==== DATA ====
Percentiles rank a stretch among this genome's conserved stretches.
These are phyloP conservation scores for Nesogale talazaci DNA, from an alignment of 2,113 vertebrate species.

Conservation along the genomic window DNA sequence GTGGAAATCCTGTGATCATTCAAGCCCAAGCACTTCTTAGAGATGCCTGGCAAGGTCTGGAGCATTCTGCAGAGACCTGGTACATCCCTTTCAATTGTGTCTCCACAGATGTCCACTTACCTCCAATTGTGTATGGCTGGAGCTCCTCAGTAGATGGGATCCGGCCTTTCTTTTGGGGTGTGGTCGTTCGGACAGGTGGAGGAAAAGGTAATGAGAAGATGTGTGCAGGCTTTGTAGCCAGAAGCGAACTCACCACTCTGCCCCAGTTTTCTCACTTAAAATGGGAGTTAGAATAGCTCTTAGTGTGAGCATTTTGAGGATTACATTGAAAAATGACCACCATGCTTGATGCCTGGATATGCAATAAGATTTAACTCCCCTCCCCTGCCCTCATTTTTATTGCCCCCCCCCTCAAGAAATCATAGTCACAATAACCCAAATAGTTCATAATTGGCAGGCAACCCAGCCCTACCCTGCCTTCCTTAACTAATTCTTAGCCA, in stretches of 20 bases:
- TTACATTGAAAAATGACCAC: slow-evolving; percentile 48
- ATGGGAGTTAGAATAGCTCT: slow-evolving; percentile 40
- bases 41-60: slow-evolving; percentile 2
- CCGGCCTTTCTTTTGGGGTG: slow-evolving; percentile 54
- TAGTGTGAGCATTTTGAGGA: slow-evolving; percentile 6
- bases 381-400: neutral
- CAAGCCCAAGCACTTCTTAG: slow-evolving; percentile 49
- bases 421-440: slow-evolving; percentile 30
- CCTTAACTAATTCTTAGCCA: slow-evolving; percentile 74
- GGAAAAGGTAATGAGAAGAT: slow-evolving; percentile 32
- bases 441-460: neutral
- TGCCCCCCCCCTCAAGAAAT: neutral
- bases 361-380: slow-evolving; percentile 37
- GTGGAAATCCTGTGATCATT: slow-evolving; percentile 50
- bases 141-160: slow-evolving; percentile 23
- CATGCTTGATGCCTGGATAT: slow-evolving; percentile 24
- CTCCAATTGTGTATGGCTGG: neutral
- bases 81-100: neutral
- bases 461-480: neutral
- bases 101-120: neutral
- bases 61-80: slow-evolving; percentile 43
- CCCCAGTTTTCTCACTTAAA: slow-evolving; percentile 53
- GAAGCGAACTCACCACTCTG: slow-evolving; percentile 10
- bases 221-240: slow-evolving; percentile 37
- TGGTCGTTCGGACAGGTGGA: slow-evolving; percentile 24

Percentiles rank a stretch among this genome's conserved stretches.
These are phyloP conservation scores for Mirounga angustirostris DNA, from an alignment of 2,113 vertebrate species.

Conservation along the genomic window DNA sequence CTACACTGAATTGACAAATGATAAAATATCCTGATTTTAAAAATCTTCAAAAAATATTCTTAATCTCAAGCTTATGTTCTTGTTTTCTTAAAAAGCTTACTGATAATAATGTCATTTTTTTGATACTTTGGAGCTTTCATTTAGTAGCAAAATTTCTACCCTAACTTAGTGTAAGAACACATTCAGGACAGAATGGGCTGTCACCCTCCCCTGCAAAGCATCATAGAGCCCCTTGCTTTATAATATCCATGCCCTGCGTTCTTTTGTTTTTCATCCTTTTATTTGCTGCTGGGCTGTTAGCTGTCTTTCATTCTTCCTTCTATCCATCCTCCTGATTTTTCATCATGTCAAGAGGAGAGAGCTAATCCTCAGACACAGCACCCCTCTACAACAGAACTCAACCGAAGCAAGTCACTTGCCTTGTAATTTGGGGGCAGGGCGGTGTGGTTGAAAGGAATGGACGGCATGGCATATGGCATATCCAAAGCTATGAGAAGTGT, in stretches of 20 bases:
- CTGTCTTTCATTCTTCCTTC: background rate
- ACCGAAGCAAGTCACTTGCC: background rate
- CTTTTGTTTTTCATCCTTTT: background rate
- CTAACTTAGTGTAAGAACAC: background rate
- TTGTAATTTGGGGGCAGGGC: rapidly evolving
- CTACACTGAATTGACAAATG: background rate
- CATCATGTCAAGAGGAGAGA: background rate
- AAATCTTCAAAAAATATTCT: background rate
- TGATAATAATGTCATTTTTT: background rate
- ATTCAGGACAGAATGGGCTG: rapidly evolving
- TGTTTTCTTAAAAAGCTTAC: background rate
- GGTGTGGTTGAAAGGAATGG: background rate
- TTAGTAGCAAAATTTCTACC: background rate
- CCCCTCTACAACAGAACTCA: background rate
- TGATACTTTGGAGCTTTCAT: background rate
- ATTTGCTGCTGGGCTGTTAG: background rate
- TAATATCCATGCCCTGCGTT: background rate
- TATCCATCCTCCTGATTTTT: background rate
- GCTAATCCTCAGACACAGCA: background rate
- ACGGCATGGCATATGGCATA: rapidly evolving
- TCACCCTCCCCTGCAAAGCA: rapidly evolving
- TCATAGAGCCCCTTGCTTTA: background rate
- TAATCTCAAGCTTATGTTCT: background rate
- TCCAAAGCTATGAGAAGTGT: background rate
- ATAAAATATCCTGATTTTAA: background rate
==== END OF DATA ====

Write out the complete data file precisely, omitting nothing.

Percentiles rank a stretch among this genome's conserved stretches.
These are phyloP conservation scores for Nesogale talazaci DNA, from an alignment of 2,113 vertebrate species.

Conservation along the genomic window DNA sequence GTGGAAATCCTGTGATCATTCAAGCCCAAGCACTTCTTAGAGATGCCTGGCAAGGTCTGGAGCATTCTGCAGAGACCTGGTACATCCCTTTCAATTGTGTCTCCACAGATGTCCACTTACCTCCAATTGTGTATGGCTGGAGCTCCTCAGTAGATGGGATCCGGCCTTTCTTTTGGGGTGTGGTCGTTCGGACAGGTGGAGGAAAAGGTAATGAGAAGATGTGTGCAGGCTTTGTAGCCAGAAGCGAACTCACCACTCTGCCCCAGTTTTCTCACTTAAAATGGGAGTTAGAATAGCTCTTAGTGTGAGCATTTTGAGGATTACATTGAAAAATGACCACCATGCTTGATGCCTGGATATGCAATAAGATTTAACTCCCCTCCCCTGCCCTCATTTTTATTGCCCCCCCCCTCAAGAAATCATAGTCACAATAACCCAAATAGTTCATAATTGGCAGGCAACCCAGCCCTACCCTGCCTTCCTTAACTAATTCTTAGCCA, in stretches of 20 bases:
- TTACATTGAAAAATGACCAC: slow-evolving; percentile 48
- ATGGGAGTTAGAATAGCTCT: slow-evolving; percentile 40
- bases 41-60: slow-evolving; percentile 2
- CCGGCCTTTCTTTTGGGGTG: slow-evolving; percentile 54
- TAGTGTGAGCATTTTGAGGA: slow-evolving; percentile 6
- bases 381-400: neutral
- CAAGCCCAAGCACTTCTTAG: slow-evolving; percentile 49
- bases 421-440: slow-evolving; percentile 30
- CCTTAACTAATTCTTAGCCA: slow-evolving; percentile 74
- GGAAAAGGTAATGAGAAGAT: slow-evolving; percentile 32
- bases 441-460: neutral
- TGCCCCCCCCCTCAAGAAAT: neutral
- bases 361-380: slow-evolving; percentile 37
- GTGGAAATCCTGTGATCATT: slow-evolving; percentile 50
- bases 141-160: slow-evolving; percentile 23
- CATGCTTGATGCCTGGATAT: slow-evolving; percentile 24
- CTCCAATTGTGTATGGCTGG: neutral
- bases 81-100: neutral
- bases 461-480: neutral
- bases 101-120: neutral
- bases 61-80: slow-evolving; percentile 43
- CCCCAGTTTTCTCACTTAAA: slow-evolving; percentile 53
- GAAGCGAACTCACCACTCTG: slow-evolving; percentile 10
- bases 221-240: slow-evolving; percentile 37
- TGGTCGTTCGGACAGGTGGA: slow-evolving; percentile 24

Percentiles rank a stretch among this genome's conserved stretches.
These are phyloP conservation scores for Mirounga angustirostris DNA, from an alignment of 2,113 vertebrate species.

Conservation along the genomic window DNA sequence CTACACTGAATTGACAAATGATAAAATATCCTGATTTTAAAAATCTTCAAAAAATATTCTTAATCTCAAGCTTATGTTCTTGTTTTCTTAAAAAGCTTACTGATAATAATGTCATTTTTTTGATACTTTGGAGCTTTCATTTAGTAGCAAAATTTCTACCCTAACTTAGTGTAAGAACACATTCAGGACAGAATGGGCTGTCACCCTCCCCTGCAAAGCATCATAGAGCCCCTTGCTTTATAATATCCATGCCCTGCGTTCTTTTGTTTTTCATCCTTTTATTTGCTGCTGGGCTGTTAGCTGTCTTTCATTCTTCCTTCTATCCATCCTCCTGATTTTTCATCATGTCAAGAGGAGAGAGCTAATCCTCAGACACAGCACCCCTCTACAACAGAACTCAACCGAAGCAAGTCACTTGCCTTGTAATTTGGGGGCAGGGCGGTGTGGTTGAAAGGAATGGACGGCATGGCATATGGCATATCCAAAGCTATGAGAAGTGT, in stretches of 20 bases:
- CTGTCTTTCATTCTTCCTTC: background rate
- ACCGAAGCAAGTCACTTGCC: background rate
- CTTTTGTTTTTCATCCTTTT: background rate
- CTAACTTAGTGTAAGAACAC: background rate
- TTGTAATTTGGGGGCAGGGC: rapidly evolving
- CTACACTGAATTGACAAATG: background rate
- CATCATGTCAAGAGGAGAGA: background rate
- AAATCTTCAAAAAATATTCT: background rate
- TGATAATAATGTCATTTTTT: background rate
- ATTCAGGACAGAATGGGCTG: rapidly evolving
- TGTTTTCTTAAAAAGCTTAC: background rate
- GGTGTGGTTGAAAGGAATGG: background rate
- TTAGTAGCAAAATTTCTACC: background rate
- CCCCTCTACAACAGAACTCA: background rate
- TGATACTTTGGAGCTTTCAT: background rate
- ATTTGCTGCTGGGCTGTTAG: background rate
- TAATATCCATGCCCTGCGTT: background rate
- TATCCATCCTCCTGATTTTT: background rate
- GCTAATCCTCAGACACAGCA: background rate
- ACGGCATGGCATATGGCATA: rapidly evolving
- TCACCCTCCCCTGCAAAGCA: rapidly evolving
- TCATAGAGCCCCTTGCTTTA: background rate
- TAATCTCAAGCTTATGTTCT: background rate
- TCCAAAGCTATGAGAAGTGT: background rate
- ATAAAATATCCTGATTTTAA: background rate